Generate a more comprehensive inventory of internal efforts
With ESG program objectives identified, key performance indicators and measurable metrics should be identified including a determination of how data can be collected and evaluated. To determine risks, opportunities or possible issues, company leaders should compare program objectives with available industry standards to determine what factors are most crucial to their industry. For instance, program objectives and outcomes can be compared to the SASB Materiality Finder. The better data a company has, the better it may understand and assess the challenges of the program. Importantly, the company should consider what it already does to meet ESG standards and what more can be achieved in the future.
Implementing your plan
Once you have completed your inventory of potential initiatives and collected data on your company’s current practices, disclose what you have found. Consider investor and stakeholder priorities and disclose information that investors or stakeholders will deem valuable. All disclosures come with risks that must be considered, such as legal repercussions relating to:
- Securities laws
- Consumer Protection and Anti-fraud laws
- Record requests
- Class actions
- Fiduciary duty requirements
Plan or No Plan – ESG Considerations and Planning for the Future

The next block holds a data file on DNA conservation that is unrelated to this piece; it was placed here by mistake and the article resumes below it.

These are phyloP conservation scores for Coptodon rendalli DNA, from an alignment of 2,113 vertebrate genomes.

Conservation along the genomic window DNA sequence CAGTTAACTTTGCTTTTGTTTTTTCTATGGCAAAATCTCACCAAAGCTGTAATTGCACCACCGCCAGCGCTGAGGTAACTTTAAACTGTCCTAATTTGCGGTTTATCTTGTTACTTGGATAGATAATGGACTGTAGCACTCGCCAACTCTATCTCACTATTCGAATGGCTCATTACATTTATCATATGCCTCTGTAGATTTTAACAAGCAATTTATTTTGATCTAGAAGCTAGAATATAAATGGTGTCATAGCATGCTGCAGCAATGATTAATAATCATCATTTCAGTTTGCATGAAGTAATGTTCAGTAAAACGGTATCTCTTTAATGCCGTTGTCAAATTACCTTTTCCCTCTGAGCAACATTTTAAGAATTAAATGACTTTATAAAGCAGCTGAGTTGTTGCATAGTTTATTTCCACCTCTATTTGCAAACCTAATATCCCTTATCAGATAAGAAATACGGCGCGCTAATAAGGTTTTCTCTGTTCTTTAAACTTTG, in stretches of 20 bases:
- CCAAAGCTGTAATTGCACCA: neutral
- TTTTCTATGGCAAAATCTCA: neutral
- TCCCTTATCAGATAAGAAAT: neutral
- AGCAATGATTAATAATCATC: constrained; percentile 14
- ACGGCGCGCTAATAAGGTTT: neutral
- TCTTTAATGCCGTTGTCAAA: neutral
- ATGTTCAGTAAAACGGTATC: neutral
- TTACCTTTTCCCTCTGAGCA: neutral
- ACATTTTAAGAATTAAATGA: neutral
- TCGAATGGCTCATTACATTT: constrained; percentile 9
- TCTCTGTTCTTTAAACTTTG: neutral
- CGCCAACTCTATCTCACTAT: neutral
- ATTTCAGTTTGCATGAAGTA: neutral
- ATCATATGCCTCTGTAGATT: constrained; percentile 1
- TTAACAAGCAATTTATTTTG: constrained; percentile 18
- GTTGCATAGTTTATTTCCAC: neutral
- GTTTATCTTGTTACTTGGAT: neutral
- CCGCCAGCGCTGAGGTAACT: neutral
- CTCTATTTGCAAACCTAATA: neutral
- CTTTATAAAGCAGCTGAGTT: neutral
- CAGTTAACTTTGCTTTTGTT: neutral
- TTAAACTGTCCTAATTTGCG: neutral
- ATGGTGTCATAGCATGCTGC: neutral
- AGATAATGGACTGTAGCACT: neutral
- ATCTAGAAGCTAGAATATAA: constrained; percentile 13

Company organization, size and industry are only a few of the important factors to consider when determining what ESG objectives will make sense for your company. A company may have a wide variety of options when implementing ESG objectives into its business, but the key is to attempt to select those that align with, compliment and are achievable for your business. Program impacts could range from basic operational practices to supplier requirements to investment strategies; the key is that they are meaningful and tenable for your business. Regardless of your company’s future goals, it is important to seek professional advice on your specific industry and the risks associated.
For more information or to discuss ESG questions, please contact KJK Corporate & Securities attorneys Ted Theofrastous (TCT@kjk.com; 216.736.7290) Christopher Hubbert (CJH@kjk.com; 216.736.7215), Samir Dahman (SBD@kjk.com; 614.427.5750) or Emily Stoerkel (ELS@kjk.com; 216.736.7257).